Some good news on energy

Source: By Ivan Penn, New York Times • Posted: Sunday, October 30, 2022

Renewable sources made up the vast majority of new generating capacity last year, a new report found. But the world’s energy transition still needs to speed up.

A vast array of solar panels in a desert, seen from high above. Glare from some of the panels is causing lens flare, so part of the photo near the center is washed-out. Mountains rise in distance.
The Ivanpah Solar Electric Generating System in the Mojave Desert near Nipton, Calif.Bing Guan/Reuters

A common refrain from people opposed to renewable energy sources like solar and wind is that they aren’t reliable, because they only generate power when the sun shines or the breeze blows.

It’s a persistent complaint. I’ve been reporting on energy issues for years now, and I recall one utility executive in Florida dismissing solar power because, despite having the official nickname the “Sunshine State,” the place can be partly cloudy sometimes.

But here’s some good news: Those views haven’t stymied the steady growth of renewable energy, according to data from the International Renewable Energy Agency.

Renewables are now way ahead in new capacity.

A new report from the agency, which helps governments to move away from fossil fuels, shows renewable energy dominating new power production worldwide. And solar power is leading the way, despite its critics.

In 2021, renewables made up 81 percent of new electricity capacity (all the new plants and other infrastructure that generate power), according to the agency’s report. That compares with 79 percent in 2020. Over the same period, renewables increased to more than 38 percent of total capacity (all the infrastructure, new and old) from just under 37 percent.

But: Most actual electricity still comes from fossil fuels.

Overall, fossil fuels continue to account for the majority of the power we use. And new carbon-emitting plants are being added in places like Asia, the Middle East and Africa. Reducing fossil fuel use and developing more renewables in Africa is expected to be a major focus next month at COP27, the global climate summit meeting in Sharm el Sheikh, Egypt.

Cause for optimism?

I spoke with Doug Vine, director of energy analysis at the Center for Climate and Energy Solutions, a group focused on accelerating the global transition to net-zero greenhouse gas emissions, about the report. He said he was guardedly encouraged.

“It is true that we are seeing a rate of decline in new coal and natural gas, but still, there’s a lot of existing coal plants and natural gas plants,” Vine said. In some countries, like India and China, 70 percent or more of the mix is still fossil fuels, he noted. “We need to structurally change the system or retire that.”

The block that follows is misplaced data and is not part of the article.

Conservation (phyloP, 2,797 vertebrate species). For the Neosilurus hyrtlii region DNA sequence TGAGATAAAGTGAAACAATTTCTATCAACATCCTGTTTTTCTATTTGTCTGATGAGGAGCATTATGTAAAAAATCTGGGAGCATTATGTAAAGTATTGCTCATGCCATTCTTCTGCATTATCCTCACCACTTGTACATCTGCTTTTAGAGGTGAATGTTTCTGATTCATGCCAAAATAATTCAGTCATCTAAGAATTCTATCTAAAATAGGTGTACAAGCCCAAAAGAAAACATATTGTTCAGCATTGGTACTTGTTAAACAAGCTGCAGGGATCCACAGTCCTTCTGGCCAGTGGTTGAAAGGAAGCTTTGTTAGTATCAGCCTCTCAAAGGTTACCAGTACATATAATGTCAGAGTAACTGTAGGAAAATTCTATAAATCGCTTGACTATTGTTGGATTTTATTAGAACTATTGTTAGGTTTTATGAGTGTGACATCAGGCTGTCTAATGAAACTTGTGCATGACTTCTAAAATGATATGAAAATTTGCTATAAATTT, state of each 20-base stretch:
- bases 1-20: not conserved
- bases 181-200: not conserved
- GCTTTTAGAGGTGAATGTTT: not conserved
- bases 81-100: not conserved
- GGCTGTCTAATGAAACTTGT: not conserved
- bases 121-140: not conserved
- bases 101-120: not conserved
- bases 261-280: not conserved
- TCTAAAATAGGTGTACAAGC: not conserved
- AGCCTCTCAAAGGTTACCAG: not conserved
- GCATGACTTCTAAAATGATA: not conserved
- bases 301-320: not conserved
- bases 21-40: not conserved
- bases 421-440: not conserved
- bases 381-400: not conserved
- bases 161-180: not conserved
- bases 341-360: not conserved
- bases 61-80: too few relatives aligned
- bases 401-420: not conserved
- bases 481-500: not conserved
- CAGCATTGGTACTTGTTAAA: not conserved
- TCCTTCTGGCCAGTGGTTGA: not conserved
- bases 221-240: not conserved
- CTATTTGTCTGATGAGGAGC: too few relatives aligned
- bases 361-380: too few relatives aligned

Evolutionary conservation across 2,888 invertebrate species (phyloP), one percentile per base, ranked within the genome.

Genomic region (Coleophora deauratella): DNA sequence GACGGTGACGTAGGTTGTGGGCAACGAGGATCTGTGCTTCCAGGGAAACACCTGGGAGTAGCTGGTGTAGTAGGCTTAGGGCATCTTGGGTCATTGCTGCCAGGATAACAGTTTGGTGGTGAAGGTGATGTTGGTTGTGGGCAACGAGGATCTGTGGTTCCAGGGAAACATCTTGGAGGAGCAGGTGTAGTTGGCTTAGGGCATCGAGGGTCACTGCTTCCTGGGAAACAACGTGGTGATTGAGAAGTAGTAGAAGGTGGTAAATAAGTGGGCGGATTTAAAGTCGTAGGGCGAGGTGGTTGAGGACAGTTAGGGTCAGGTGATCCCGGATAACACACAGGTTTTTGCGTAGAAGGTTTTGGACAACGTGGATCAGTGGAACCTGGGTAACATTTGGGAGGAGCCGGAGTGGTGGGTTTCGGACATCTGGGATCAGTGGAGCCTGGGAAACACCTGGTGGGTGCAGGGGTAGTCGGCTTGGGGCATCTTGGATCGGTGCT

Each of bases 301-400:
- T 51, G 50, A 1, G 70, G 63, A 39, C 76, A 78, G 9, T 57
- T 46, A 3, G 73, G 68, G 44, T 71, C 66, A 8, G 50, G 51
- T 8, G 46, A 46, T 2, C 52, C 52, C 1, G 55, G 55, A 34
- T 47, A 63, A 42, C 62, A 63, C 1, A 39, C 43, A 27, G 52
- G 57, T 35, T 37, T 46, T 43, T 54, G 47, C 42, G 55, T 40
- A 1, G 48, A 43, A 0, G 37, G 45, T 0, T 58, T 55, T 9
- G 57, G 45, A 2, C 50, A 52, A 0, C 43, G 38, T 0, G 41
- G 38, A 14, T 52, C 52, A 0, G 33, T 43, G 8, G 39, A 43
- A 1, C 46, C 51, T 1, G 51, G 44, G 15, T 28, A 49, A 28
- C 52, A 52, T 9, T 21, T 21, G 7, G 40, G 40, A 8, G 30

Part of the appeal of coal-fired and natural gas units stems from their ability to provide power on demand, no matter the weather or time of day. Plus, in the past, they were among the most affordable sources of electricity.

Resolving the reliability problem.

Russia’s invasion of Ukraine demonstrated the economic volatility of fuels like natural gas, which was already losing the price war to solar and wind power.

The same utility executive in Florida who spoke dismissively of solar power a decade ago told me privately at the time that the “holy grail” of electricity was inexpensive, long-lasting storage — a statement that virtually everyone in the energy sector would still probably agree with. Better battery technology will further enable the growth of solar and wind power and, eventually, solve what some consider the problem of reliability.

Solar already leads the growth in renewable energy with more than half of the new capacity, about 133 gigawatts of the 257 total in renewables added in 2021. Wind power was second, affirming a longtime trend. Though hydroelectric power provides the largest percentage of renewable electricity capacity, it contributed a little more than 7 percent of the new renewable energy generation.

Still, Vine said the renewable energy growth would need to continue to accelerate by as much as three or four times the current annual pace by 2030 to meet global climate goals. Last month, the Solar Energy Industries Association said that solar power was poised to do its part. According to the association, solar installations will nearly triple to 336 gigawatts by 2027, from 129 today.

At the same, renewables have been facing strong headwinds related to the global supply chain shortages brought on by Covid-19, regulatory hurdles and construction delays linked to long delays in securing permits.

And some of the gains in renewables have been offset by the retirement of nuclear power plants across the world — a steep loss in electricity generation because of the technology’s ability to produce large amounts of power around the clock.

“There’s a lot of challenges,” Vine said. “One of the things we need to see is the world coming back to normal again.”